A report released by the Partnership for Aflatoxin Control in Africa (PACA), indicates that 45% of grains produced in Uganda are contaminated with aflatoxins.
Professor Archileo Kaaya the head of Makerere University’s department of Food and Technology who was the lead researcher said yesterday that this has put millions of lives at risk.
Kaaya said 65% of the maize produced in Mubende and 45% of the maize in Kamwenge districts is contaminated with aflatoxin.
This is attributed to transportation and poor post-harvest handling at farm level.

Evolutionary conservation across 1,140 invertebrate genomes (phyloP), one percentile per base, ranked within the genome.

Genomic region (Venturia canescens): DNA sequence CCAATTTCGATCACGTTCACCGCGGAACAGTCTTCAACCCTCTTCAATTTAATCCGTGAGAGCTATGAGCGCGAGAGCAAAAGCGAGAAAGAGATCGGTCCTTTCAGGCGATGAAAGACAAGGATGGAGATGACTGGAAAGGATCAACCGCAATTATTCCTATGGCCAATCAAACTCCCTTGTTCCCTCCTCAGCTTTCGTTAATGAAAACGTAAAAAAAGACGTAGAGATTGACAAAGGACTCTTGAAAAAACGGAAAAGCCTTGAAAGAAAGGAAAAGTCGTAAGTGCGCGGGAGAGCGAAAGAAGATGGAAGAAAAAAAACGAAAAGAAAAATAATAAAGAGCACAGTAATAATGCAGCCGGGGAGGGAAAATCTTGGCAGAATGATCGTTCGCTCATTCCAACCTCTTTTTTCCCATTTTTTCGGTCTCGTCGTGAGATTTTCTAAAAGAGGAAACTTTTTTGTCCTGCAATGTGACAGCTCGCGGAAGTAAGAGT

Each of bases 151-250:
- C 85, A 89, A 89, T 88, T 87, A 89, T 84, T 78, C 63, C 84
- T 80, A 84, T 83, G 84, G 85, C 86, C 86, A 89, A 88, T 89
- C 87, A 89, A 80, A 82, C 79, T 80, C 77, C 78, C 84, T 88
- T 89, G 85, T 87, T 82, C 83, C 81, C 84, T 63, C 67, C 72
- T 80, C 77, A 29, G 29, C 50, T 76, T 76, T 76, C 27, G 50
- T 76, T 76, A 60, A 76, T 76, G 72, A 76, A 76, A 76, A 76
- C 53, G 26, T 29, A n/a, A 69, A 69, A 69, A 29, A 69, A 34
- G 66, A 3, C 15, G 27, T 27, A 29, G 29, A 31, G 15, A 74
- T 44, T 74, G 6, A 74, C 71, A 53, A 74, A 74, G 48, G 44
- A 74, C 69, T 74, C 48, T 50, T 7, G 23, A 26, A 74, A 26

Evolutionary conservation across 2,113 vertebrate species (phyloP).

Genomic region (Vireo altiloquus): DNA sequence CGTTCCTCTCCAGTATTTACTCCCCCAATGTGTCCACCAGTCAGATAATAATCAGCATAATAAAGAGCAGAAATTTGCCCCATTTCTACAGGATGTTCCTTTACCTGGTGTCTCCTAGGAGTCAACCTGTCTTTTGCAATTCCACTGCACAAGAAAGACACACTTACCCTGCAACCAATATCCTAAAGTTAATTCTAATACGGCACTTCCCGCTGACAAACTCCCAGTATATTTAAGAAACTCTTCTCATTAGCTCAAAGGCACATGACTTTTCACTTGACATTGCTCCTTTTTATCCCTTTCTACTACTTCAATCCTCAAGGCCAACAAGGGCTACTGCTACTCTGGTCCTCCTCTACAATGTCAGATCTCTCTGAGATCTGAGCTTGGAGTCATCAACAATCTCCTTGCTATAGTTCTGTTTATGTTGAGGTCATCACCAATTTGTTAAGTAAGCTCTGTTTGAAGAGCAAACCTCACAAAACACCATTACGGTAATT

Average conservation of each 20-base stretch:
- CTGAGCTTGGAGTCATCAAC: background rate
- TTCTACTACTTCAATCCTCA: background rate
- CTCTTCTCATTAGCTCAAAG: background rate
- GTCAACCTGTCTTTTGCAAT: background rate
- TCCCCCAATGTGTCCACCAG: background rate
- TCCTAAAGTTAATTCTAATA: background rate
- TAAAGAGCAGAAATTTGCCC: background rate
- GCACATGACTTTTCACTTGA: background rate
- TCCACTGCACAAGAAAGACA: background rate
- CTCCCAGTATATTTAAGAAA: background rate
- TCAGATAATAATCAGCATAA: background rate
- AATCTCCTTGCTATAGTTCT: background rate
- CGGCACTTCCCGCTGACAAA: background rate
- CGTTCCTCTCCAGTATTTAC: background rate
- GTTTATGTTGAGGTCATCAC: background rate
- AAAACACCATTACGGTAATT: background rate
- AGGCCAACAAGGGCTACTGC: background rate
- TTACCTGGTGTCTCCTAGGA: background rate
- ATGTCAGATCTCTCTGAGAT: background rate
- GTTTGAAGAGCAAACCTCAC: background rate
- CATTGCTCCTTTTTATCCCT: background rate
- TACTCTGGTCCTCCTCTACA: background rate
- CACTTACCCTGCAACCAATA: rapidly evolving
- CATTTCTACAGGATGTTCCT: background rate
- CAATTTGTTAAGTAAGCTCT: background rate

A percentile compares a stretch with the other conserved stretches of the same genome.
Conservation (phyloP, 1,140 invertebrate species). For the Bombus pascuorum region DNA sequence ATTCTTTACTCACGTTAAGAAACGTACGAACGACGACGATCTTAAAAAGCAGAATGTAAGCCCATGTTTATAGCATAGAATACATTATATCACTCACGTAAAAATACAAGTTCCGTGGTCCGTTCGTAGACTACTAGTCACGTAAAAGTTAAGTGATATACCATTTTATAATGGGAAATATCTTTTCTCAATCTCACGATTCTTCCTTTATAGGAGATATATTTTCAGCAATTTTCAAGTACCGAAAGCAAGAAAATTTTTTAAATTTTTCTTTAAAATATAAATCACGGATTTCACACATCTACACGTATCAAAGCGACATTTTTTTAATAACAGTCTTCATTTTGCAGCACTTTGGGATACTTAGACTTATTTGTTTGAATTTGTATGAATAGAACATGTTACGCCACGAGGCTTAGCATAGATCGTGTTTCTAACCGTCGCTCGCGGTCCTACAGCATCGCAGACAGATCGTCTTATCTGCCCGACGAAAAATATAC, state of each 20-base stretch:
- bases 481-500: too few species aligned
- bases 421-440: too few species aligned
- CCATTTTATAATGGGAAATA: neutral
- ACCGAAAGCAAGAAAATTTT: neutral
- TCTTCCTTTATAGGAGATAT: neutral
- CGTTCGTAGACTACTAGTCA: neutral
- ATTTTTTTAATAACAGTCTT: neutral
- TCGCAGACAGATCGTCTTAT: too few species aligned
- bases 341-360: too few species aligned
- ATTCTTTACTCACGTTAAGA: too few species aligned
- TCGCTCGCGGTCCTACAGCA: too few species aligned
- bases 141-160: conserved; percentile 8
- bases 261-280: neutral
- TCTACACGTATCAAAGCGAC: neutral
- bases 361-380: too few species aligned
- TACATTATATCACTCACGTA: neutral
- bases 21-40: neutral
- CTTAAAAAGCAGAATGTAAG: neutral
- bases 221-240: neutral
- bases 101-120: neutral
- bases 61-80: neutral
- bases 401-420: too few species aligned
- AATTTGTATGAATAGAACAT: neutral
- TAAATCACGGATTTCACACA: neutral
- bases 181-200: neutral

“We sampled grains in the districts of Mubende, Kamwenge, Iganga, Mbarara and we couldn’t believe that all along, most of the grains are contaminated,” Kaaya said.
The minister for Agriculture, Vincent Bamulangaki Sempijja explained that grains from low land areas are at higher risk of getting contaminated because the temperatures are quite high.
He said his ministry will soon come up with an action plan to help all government agencies fight aflatoxins.
Kaaya advised farmers to use aflasafe, a fertiliser that can be used during planting time to provide resistance of up to 80% of the yield.
“Countries like Kenya and Senegal have already started using aflasafe during planting and here we have done research and the same can apply to our soils,” Kaaya said.